What is it you expect from Telus to do on this matter? The forum members here are all more than likely customers and former customers. There is more than likely no one high enough up within Telus to acknowledge and potentially address your concerns. You honestly might have better luck contacting the cruise company because they ultimately bill Telus for your usage and then Telus inflates that cost as their convenience and service fees and passes it on to you.
Ignorance or a lack of knowledge, however you want to put it, isn't an excuse! Roaming can be expensive, as your bill proves. The account holder is responsible for the bill being paid. If you choose not to pay it, it will eventually end up in collections. Ultimately, the choice is yours. Reasonable expectation is that you do your research before using your device while roaming, which doesn't seem to be the case here. If you had any questions or concerns about your services while roaming, then you should have contacted Telus before your fiancee took her vacation and used the service while roaming.
When an average traveller receives a text message from Telus and says " welcome to Mexico " and welcoming to roaming the message clearly does not indicate whether it's roaming on land or roaming at sea and therefore the message in itself is ambiguous in nature and misinforming. A high volume of people who receive welcome to roaming have no idea that roaming on land and sea are different costs. Telus as a Company should have informed thier customer when sending the welcome message that different rates apply for land and for sea. But Telus would never want you to know that because guess why..they're making huge money with those who travel on sea and have been tricked to think they are simply roaming.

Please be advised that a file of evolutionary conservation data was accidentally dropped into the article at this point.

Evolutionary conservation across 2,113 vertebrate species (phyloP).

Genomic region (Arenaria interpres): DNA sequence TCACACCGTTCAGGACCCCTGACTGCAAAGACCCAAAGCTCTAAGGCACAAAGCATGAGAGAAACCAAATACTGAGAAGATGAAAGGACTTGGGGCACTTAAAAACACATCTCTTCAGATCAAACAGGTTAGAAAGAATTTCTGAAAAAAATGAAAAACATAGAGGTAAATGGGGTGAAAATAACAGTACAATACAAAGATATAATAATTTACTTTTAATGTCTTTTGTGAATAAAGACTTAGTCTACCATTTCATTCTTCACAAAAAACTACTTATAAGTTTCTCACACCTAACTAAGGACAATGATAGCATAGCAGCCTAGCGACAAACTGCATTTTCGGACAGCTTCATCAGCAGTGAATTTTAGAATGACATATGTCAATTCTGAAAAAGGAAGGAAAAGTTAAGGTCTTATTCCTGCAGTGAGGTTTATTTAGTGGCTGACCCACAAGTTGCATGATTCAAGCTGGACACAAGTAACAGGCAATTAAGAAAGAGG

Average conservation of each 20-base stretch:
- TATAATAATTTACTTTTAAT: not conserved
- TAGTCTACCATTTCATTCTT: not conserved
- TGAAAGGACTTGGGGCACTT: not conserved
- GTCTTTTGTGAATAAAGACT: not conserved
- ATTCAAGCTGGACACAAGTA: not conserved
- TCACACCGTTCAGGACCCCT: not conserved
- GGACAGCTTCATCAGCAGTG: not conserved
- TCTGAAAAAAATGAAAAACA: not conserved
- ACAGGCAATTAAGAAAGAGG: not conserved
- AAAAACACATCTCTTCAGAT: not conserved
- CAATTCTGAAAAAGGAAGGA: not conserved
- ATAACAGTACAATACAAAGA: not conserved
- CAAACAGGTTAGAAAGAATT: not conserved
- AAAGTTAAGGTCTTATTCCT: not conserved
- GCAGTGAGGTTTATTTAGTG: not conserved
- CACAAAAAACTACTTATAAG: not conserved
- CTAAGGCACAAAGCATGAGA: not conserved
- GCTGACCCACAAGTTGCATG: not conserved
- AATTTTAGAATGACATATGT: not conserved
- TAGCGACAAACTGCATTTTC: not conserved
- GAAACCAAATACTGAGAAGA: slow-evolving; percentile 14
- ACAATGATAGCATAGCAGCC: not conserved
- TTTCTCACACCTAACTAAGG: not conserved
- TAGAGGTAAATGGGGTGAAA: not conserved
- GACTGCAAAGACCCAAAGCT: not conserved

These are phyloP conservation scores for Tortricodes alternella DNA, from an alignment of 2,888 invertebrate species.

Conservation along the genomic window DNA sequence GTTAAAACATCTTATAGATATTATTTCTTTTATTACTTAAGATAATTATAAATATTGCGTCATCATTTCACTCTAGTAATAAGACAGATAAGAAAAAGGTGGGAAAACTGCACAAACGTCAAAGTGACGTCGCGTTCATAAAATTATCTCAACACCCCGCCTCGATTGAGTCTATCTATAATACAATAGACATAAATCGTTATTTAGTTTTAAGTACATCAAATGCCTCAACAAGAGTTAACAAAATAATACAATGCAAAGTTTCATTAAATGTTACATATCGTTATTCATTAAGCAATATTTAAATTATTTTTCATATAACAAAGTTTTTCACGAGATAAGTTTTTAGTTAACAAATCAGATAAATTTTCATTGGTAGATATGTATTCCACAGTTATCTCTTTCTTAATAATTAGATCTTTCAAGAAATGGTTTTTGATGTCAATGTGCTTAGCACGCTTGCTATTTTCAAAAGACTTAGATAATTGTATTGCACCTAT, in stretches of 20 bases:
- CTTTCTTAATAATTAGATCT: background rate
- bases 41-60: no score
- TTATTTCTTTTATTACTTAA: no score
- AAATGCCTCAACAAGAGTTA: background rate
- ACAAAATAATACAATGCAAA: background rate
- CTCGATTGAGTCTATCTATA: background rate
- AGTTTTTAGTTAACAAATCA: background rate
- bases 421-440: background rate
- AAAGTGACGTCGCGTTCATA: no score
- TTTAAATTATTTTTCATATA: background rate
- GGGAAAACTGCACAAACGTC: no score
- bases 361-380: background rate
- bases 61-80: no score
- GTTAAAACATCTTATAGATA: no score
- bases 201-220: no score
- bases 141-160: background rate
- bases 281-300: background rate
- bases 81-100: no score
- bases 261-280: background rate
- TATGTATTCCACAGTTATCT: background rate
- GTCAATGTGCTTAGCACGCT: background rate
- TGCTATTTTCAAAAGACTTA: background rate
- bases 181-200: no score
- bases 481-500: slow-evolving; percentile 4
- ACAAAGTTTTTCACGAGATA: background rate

The courts will decide who's right or wrong and surely will post the results for all to see.
This discussion has turned into a waste of time. You fail to take the prudent advice offered.
It is your right to pursue this in court if you want - but be wary of the consequences.
Years ago, I was faced with a $2000 roaming bill from a company other than Telus. However, the issue was solved in an amicable fashion and this seems to not be the option you want to take.
Blaming others for your mistakes is not the path to a good resolution.
Well, that is not the result I got with my issue. It took one call and was solved within a few minutes, believe it or not.
I explained the issue to the guy, he said to give him a few minutes, he would see what he could do and then came back with an offer which I felt was fair and accepted.
I don't work in law but I don't really see how you have a case. However, I'm not the judge. I'm sure everyone will be interested in the outcome. Good luck.
Good luck on your legal case, which I presume you intend to file in small claims court.
How do you intend to handle the question, that will surely be asked, did you read the details about the easy roaming package when you enabled it?
Since your "fiance works in law" she should understand why TELUS requires customers to opt in to the Easy Roaming service.
Customers when they add the service to their account via the telus app are provided the details of the service.
So your argument about a misleading welcome message to the service is irrelevant. All the message is as stated, a welcome message to a service that the customer has agreed to and was provided the details about the service.